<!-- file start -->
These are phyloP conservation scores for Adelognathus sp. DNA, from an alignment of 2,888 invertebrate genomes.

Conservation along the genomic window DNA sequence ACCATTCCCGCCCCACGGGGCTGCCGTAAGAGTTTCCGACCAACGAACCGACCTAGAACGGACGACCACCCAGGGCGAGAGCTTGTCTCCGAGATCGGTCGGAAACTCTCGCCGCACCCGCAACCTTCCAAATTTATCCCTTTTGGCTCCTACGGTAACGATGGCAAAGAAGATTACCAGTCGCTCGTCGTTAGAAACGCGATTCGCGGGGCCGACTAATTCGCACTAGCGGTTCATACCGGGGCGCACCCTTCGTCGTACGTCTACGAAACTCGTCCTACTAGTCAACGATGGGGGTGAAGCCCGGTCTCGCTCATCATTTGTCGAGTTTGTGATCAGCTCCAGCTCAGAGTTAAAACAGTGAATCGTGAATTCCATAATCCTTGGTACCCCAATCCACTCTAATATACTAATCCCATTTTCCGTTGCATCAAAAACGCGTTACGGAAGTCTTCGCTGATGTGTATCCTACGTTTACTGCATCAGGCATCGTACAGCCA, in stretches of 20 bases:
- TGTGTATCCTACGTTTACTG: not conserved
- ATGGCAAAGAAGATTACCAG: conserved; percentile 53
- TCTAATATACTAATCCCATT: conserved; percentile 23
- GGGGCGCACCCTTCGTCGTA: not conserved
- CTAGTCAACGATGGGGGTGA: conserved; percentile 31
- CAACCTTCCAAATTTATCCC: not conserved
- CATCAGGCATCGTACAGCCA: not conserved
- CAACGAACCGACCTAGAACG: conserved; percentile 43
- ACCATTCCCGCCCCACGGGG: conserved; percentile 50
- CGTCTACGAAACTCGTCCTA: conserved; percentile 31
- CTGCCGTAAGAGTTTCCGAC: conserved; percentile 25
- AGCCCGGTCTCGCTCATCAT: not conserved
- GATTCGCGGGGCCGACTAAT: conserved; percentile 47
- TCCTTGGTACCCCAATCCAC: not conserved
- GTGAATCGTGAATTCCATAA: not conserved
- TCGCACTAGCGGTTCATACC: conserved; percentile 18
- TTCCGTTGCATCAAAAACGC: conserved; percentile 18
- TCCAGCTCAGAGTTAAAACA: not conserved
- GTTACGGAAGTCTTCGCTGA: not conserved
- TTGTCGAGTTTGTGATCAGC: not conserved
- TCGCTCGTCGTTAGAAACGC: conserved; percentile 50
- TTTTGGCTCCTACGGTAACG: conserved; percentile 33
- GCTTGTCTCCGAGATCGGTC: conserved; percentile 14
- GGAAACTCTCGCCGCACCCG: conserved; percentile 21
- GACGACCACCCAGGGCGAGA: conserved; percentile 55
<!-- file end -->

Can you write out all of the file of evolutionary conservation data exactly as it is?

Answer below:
These are phyloP conservation scores for Adelognathus sp. DNA, from an alignment of 2,888 invertebrate genomes.

Conservation along the genomic window DNA sequence ACCATTCCCGCCCCACGGGGCTGCCGTAAGAGTTTCCGACCAACGAACCGACCTAGAACGGACGACCACCCAGGGCGAGAGCTTGTCTCCGAGATCGGTCGGAAACTCTCGCCGCACCCGCAACCTTCCAAATTTATCCCTTTTGGCTCCTACGGTAACGATGGCAAAGAAGATTACCAGTCGCTCGTCGTTAGAAACGCGATTCGCGGGGCCGACTAATTCGCACTAGCGGTTCATACCGGGGCGCACCCTTCGTCGTACGTCTACGAAACTCGTCCTACTAGTCAACGATGGGGGTGAAGCCCGGTCTCGCTCATCATTTGTCGAGTTTGTGATCAGCTCCAGCTCAGAGTTAAAACAGTGAATCGTGAATTCCATAATCCTTGGTACCCCAATCCACTCTAATATACTAATCCCATTTTCCGTTGCATCAAAAACGCGTTACGGAAGTCTTCGCTGATGTGTATCCTACGTTTACTGCATCAGGCATCGTACAGCCA, in stretches of 20 bases:
- TGTGTATCCTACGTTTACTG: not conserved
- ATGGCAAAGAAGATTACCAG: conserved; percentile 53
- TCTAATATACTAATCCCATT: conserved; percentile 23
- GGGGCGCACCCTTCGTCGTA: not conserved
- CTAGTCAACGATGGGGGTGA: conserved; percentile 31
- CAACCTTCCAAATTTATCCC: not conserved
- CATCAGGCATCGTACAGCCA: not conserved
- CAACGAACCGACCTAGAACG: conserved; percentile 43
- ACCATTCCCGCCCCACGGGG: conserved; percentile 50
- CGTCTACGAAACTCGTCCTA: conserved; percentile 31
- CTGCCGTAAGAGTTTCCGAC: conserved; percentile 25
- AGCCCGGTCTCGCTCATCAT: not conserved
- GATTCGCGGGGCCGACTAAT: conserved; percentile 47
- TCCTTGGTACCCCAATCCAC: not conserved
- GTGAATCGTGAATTCCATAA: not conserved
- TCGCACTAGCGGTTCATACC: conserved; percentile 18
- TTCCGTTGCATCAAAAACGC: conserved; percentile 18
- TCCAGCTCAGAGTTAAAACA: not conserved
- GTTACGGAAGTCTTCGCTGA: not conserved
- TTGTCGAGTTTGTGATCAGC: not conserved
- TCGCTCGTCGTTAGAAACGC: conserved; percentile 50
- TTTTGGCTCCTACGGTAACG: conserved; percentile 33
- GCTTGTCTCCGAGATCGGTC: conserved; percentile 14
- GGAAACTCTCGCCGCACCCG: conserved; percentile 21
- GACGACCACCCAGGGCGAGA: conserved; percentile 55